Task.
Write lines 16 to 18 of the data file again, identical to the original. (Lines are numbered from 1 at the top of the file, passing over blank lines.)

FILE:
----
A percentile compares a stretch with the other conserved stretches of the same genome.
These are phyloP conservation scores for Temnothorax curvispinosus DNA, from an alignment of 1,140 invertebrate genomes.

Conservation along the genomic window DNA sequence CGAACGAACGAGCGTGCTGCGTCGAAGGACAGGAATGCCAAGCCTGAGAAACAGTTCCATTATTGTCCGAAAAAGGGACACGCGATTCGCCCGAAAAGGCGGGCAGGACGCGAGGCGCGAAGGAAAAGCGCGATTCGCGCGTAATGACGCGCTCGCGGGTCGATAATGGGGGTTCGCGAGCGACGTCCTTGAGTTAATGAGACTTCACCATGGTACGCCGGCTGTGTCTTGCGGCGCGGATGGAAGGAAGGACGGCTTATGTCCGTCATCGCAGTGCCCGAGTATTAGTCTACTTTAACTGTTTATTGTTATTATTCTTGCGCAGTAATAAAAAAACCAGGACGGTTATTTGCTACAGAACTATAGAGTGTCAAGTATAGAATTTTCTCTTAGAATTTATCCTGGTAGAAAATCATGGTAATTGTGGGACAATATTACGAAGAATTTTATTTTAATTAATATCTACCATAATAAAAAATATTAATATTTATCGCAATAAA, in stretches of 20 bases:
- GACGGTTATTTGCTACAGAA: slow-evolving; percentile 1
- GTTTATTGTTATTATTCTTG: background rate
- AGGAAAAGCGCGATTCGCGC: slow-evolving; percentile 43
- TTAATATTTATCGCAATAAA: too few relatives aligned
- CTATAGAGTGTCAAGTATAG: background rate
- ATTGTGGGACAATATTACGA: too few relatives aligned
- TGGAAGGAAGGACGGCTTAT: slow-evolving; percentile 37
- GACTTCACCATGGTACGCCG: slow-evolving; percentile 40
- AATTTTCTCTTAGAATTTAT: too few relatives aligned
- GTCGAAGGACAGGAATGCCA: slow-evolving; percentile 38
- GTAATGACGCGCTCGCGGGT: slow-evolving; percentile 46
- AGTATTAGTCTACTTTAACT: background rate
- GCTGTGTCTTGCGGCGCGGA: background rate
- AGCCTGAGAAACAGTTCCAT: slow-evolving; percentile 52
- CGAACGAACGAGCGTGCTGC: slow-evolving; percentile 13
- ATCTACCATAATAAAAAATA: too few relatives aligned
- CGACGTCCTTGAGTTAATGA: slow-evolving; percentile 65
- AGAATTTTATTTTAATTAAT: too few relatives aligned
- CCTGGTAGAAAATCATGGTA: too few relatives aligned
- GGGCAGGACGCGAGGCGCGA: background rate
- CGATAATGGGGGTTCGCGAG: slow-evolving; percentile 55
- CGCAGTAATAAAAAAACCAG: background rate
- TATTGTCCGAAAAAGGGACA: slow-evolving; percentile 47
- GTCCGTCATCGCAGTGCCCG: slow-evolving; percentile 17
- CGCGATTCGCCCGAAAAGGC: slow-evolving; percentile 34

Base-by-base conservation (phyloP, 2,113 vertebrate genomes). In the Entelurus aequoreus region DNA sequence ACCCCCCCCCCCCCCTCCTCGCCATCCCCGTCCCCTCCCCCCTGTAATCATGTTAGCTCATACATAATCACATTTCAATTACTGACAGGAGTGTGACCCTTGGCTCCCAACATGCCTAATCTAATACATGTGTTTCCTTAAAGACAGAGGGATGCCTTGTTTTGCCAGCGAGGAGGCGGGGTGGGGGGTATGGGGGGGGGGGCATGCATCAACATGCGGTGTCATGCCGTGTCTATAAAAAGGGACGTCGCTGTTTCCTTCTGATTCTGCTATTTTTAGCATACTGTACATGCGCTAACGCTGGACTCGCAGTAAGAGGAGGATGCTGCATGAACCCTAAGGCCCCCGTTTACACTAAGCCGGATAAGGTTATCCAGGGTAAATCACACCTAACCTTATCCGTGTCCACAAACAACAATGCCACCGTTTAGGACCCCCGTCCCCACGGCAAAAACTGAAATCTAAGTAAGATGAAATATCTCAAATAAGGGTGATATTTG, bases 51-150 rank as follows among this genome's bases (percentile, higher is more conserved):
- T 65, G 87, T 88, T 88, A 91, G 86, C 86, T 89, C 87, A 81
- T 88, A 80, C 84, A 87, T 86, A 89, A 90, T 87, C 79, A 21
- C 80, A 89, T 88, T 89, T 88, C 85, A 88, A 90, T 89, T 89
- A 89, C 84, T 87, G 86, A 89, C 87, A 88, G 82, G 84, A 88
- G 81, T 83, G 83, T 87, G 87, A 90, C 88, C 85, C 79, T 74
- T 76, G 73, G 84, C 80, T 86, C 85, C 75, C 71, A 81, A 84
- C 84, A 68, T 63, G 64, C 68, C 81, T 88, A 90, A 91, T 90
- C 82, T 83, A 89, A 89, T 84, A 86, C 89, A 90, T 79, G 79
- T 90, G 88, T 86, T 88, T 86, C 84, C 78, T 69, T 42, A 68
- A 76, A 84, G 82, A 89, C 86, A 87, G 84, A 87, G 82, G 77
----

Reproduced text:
- GCTGTGTCTTGCGGCGCGGA: background rate
- AGCCTGAGAAACAGTTCCAT: slow-evolving; percentile 52
- CGAACGAACGAGCGTGCTGC: slow-evolving; percentile 13